I'm a bit of a soup fiend, so I devour it year round, even when temperatures spike. My secret? Instead of tucking in to a piping hot brothy bowl, I turn to luxuriously creamy chilled soups in warm weather, which provide much needed internal air conditioning. Additionally, all of these cool creations can be made ahead (excluding garnish) and enjoyed throughout the week; as an added bonus, in many cases the flavors bloom and mellow when sent to the fridge to chill out overnight.
I'm an unabashed lover of all meaty treats. Succulent duck confit, planks of unctuous bone marrow, quivering pork belly: I greedily devour them all. That said, I think of these deeply savory foods as the punctuation to my everyday diet rather than the staples. An average day finds me spooning up oatmeal, munching on nuts, and supping on salads of zesty tomatoes and burrata cheese.
Some might describe my predilection to limit my meat consumption as flexitarianism; I prefer to think of it as practical, because, as tempting as it is, a diet based on meat is far from environmentally sound (or nutritionally balanced for that matter). It came as no surprise that I was drawn to Arthur Potts Dawson's new cookbook, Eat Your Vegetables, a beautifully photographed tome bolstering the movement to eat less meat.
While many of the recipes contained within its pages are vegetarian-friendly, others are liberally garnished with beef, bacon, or salty anchovies. Dawson may be an outspoken ambassador for the oft-forgotten fruits of the garden, but is quick to mention that he too enjoys the occasional steak. Rather than focus on the asceticism of a vegetable-based diet, his cookbook celebrates the vast variety of foods spouting forth from the garden, and many dishes would appeal to all but the most staunch carnivore.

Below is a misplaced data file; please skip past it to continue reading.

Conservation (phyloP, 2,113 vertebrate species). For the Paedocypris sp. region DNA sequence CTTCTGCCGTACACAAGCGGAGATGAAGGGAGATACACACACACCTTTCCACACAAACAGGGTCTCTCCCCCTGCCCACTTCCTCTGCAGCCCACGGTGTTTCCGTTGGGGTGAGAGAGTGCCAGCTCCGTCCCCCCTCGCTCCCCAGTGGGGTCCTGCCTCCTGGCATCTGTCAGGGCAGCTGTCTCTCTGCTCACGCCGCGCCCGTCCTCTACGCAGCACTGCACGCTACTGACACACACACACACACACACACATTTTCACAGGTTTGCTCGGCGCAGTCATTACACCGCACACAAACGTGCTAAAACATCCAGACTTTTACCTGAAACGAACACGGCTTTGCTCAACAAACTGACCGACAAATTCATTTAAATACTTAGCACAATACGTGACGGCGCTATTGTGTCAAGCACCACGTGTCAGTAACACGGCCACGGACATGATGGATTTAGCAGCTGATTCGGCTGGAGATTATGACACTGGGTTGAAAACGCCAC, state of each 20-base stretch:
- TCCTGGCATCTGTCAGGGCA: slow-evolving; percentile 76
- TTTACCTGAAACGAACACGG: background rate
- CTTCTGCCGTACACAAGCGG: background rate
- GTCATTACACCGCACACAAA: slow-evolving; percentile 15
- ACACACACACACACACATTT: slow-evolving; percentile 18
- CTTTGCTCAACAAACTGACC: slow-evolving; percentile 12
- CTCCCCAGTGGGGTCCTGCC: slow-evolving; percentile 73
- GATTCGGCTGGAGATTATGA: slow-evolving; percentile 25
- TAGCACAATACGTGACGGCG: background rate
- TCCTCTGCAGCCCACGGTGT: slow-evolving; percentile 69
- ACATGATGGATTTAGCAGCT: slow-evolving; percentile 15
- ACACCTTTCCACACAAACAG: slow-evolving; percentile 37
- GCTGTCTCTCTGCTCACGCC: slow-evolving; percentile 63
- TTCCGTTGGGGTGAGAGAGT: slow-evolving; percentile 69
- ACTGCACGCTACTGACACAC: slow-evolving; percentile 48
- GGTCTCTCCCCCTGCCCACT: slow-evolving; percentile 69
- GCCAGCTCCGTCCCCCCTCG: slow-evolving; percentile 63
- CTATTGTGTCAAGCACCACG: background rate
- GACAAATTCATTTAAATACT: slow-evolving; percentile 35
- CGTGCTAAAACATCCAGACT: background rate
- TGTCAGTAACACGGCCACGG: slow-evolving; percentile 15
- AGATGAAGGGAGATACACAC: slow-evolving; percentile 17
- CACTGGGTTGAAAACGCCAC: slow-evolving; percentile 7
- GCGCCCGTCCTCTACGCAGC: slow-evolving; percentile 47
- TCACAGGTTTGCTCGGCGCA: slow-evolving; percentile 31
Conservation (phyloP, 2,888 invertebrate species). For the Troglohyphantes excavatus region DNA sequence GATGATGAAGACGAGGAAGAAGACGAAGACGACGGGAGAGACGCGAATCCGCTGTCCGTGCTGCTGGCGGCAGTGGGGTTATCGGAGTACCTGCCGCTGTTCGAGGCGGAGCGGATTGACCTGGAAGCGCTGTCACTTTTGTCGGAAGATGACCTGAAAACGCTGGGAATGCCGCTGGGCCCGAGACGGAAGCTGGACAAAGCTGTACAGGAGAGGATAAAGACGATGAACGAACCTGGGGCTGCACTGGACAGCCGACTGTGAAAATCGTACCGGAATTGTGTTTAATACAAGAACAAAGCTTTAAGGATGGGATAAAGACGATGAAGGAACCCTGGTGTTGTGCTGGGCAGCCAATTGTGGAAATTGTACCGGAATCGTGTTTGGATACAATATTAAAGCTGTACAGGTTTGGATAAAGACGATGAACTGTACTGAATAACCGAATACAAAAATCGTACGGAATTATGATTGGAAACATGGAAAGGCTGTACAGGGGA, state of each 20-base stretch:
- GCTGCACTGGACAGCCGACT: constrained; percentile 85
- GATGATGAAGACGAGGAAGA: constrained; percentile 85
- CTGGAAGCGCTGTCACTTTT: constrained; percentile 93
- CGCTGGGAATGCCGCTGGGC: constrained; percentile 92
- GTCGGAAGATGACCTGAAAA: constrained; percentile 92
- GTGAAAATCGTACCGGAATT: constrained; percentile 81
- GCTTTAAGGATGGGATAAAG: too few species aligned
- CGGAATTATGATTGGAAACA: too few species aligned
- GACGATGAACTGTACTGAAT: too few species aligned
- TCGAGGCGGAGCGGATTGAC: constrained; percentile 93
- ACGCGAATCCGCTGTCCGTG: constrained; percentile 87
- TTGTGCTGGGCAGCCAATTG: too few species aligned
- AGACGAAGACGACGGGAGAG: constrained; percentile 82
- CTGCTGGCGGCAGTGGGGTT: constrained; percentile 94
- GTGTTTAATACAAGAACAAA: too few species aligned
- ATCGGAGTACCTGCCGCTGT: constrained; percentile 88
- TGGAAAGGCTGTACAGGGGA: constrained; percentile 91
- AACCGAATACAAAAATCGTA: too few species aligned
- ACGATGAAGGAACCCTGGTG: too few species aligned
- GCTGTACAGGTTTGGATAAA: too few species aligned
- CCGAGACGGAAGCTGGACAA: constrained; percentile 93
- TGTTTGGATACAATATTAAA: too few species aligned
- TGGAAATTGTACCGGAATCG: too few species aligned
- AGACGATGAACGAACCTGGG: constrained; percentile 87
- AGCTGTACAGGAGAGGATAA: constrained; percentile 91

The heat wave has (sort of) made its way to San Francisco, and for the first time in longer than I can remember, I am craving fresh, raw produce. After making three batches of scones last week, I've surpassed my dairy quota and sought a way to make a creamy, satisfying chilled soup, sans cream or milk.
Summer corn is sweet and tender when eaten raw. To make use of its seasonal height, I juiced corn kernels and made a milky soup starter. When blended with avocado, this soup develops a thick creaminess, plus the avocado imparts a mighty green hue. The salsa garnish provides a contrasting crunch, and the lump crab meat is a salty little bonus (however, it's also easy to leave out for vegetarians). All in all, the recipe is quick to prep and serve, keeping you and your kitchen cool when it's boiling outside. See the recipe for the chilled corn and avocado soup now.
It goes without saying that summertime is salad time, but when the mercury rises, I actually prefer to sip my salad. After all, what could be more refreshing than a bracing shooter of chilled gazpacho?
At this year's Aspen Food & Wine Classic, José Andrés demonstrated how to make his wife's gazpacho. "This is the best salad in the history of mankind. When you drink everything, life is so much better!" José exclaimed to the audience. He proceeded to serve the soup with a shot of gin for a Spanish Bloody Mary of sorts.
Don't omit the Oloroso sherry and sherry vinegar from this authentic Andalucían recipe; it adds a long, lingering finish to every spoonful. For the recipe, keep reading.